How Image Sizes Could Be Affecting Your Web Page Rankings

How Image Sizes Could Be Affecting Your Web Page Rankings

A recent trend in consumer electronics is that mobile devices are capable of displaying content in a high pixel density. The smaller screens of various tablets and mobile phones are able to display images at a high dots-per-inch ratio, and this often results in images on websites tailored toward regular display screens being displayed in a slightly blurry manner. Because of the significance of mobile phones in the electronics market as a means to browse the Internet, web owners may be tempted to incorporate larger images that are suited for high-DPI displays in order to cater to mobile customers.

However, having a web page use high-resolution images for what would be displayed perfectly fine on a standard screen is likely to make the website lose its ranking in the indexing algorithms of search engines. This is because one of the factors that influence whether a search engine is inclined to display a website on the front pages of a set of search results is whether a measurement regarding a website's pages called "page weight" is reasonably low.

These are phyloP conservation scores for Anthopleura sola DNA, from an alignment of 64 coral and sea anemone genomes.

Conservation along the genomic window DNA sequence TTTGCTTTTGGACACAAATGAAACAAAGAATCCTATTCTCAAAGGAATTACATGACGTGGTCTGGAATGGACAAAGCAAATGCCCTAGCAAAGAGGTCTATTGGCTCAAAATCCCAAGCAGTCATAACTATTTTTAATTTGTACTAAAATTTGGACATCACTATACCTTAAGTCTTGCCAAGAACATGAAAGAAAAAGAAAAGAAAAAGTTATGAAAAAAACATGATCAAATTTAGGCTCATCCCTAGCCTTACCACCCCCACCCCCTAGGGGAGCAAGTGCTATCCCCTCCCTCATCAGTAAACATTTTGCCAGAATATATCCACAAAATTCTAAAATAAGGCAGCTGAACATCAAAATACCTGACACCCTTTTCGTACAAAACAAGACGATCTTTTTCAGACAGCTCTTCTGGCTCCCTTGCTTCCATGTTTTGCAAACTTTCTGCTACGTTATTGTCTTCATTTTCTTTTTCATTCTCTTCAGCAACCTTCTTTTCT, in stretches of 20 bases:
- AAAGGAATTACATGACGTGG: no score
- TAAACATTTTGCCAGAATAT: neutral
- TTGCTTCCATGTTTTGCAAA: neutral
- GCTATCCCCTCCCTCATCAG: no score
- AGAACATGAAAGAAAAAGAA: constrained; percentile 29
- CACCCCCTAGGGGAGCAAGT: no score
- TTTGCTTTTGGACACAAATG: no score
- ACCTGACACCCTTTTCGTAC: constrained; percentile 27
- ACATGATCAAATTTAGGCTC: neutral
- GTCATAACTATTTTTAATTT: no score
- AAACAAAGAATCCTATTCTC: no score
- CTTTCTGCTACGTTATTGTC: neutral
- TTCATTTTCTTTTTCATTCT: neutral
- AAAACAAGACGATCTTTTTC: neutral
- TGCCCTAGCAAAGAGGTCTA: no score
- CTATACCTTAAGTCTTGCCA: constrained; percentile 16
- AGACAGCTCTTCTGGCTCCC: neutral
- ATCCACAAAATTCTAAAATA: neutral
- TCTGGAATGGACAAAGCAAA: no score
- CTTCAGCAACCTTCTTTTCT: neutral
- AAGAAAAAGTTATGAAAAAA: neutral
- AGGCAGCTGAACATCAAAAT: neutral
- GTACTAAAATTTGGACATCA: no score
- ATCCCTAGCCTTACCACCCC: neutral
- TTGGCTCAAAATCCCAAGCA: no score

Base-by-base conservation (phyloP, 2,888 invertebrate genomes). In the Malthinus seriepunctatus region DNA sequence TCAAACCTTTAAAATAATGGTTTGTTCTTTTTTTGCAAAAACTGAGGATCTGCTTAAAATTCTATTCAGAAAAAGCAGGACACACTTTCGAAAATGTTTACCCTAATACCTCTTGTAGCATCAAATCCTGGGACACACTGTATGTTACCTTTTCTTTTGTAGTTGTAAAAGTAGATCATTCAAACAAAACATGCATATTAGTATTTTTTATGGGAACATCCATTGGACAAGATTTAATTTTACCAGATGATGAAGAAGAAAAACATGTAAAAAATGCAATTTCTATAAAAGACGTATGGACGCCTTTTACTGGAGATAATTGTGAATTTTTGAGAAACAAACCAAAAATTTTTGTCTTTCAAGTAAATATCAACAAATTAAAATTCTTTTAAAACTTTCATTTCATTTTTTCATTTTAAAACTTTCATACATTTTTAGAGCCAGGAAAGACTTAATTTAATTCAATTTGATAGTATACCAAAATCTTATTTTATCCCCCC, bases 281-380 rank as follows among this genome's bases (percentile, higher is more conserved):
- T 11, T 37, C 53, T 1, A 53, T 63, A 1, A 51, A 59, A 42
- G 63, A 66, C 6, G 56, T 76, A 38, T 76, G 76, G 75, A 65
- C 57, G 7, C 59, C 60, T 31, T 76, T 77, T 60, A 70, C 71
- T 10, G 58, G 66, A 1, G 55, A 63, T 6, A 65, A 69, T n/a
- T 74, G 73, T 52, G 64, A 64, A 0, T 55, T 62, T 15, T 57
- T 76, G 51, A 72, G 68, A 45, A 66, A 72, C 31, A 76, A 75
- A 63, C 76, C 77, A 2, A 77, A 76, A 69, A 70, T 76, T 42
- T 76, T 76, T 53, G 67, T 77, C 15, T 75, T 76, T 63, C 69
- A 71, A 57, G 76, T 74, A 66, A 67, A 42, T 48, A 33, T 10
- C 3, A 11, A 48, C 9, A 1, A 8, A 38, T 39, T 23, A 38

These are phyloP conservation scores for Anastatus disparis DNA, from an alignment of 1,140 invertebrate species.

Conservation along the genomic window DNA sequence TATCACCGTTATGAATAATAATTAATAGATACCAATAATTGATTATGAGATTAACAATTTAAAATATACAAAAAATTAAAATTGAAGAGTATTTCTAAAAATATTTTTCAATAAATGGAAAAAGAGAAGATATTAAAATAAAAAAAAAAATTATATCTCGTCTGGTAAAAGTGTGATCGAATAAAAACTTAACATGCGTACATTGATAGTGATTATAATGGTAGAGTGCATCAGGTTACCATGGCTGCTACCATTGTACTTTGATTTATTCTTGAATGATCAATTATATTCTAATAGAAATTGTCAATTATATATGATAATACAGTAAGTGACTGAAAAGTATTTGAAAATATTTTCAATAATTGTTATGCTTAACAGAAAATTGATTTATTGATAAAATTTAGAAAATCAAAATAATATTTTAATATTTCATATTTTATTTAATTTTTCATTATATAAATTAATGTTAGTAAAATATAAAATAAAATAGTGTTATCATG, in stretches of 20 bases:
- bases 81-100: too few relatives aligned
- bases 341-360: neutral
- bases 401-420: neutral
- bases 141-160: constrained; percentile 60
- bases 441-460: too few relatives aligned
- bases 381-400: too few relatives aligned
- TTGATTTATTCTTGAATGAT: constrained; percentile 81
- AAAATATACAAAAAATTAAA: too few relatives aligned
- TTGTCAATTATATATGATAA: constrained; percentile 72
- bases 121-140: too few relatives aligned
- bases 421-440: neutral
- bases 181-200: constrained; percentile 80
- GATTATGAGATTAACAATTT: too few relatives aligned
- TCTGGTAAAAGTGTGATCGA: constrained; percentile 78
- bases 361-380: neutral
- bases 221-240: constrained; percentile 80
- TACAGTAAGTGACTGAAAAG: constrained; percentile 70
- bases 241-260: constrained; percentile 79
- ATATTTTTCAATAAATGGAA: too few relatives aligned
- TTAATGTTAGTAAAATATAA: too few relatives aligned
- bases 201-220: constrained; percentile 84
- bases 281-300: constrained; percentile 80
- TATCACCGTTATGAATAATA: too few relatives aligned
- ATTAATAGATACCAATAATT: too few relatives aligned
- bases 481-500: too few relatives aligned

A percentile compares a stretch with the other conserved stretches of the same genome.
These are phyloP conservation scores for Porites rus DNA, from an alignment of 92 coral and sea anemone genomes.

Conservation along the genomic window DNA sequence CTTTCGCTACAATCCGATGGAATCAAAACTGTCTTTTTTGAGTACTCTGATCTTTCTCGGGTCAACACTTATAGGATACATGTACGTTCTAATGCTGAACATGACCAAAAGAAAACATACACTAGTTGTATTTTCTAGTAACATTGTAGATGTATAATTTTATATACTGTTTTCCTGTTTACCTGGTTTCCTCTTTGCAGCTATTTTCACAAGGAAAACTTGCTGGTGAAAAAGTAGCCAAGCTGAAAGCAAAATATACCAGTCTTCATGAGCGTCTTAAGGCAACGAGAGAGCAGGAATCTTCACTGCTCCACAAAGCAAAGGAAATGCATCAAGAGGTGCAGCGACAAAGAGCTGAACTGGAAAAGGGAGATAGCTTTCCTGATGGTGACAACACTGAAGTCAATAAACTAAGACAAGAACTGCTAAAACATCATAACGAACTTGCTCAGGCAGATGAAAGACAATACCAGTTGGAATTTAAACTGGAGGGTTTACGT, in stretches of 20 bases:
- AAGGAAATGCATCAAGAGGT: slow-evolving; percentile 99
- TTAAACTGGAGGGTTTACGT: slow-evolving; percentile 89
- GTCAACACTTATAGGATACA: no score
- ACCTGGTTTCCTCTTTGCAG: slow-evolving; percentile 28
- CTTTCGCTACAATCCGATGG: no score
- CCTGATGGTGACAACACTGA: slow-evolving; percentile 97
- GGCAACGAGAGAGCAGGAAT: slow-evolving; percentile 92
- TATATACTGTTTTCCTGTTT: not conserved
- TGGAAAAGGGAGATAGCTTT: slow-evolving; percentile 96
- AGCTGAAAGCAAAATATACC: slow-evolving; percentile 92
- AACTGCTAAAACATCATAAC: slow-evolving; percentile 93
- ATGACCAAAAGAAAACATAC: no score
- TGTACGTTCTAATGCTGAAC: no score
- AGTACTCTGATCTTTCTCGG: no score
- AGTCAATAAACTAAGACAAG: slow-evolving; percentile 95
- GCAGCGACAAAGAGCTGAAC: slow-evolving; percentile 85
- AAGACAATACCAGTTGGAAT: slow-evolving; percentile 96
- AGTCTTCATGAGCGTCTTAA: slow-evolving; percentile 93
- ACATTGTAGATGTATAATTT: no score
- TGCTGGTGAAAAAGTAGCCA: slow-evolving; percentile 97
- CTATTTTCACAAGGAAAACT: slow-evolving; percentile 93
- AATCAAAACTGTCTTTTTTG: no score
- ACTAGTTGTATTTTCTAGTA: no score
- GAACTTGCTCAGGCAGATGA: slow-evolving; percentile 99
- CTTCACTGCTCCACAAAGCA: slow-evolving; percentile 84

Page weight refers to how much supplementary data and how many distinct files and scripts an Internet browser program needs to load with the web page itself in order for all of the page's content and functionality to work and display properly. Search engines reduce the ranking of "heavy" pages out of respect for the commonly held opinion that having to wait for each and every page on an otherwise standard website to fully load several megabytes worth of content is difficult to tolerate.

Optimizing the file size of the images used to enhance a website's aesthetic appeal is therefore a popular train of thought for web designers. This is why Scalable Vector Graphics are being relied on more broadly by web designers; unlike flat image files that have been previously exported from image creation programs, SVG files are essentially pieces of syntax that instruct web browsers to dynamically illustrate shapes and graphics natively. Web browsers can load SVG syntax much more quickly because SVG files are far smaller in comparison. For more information click here

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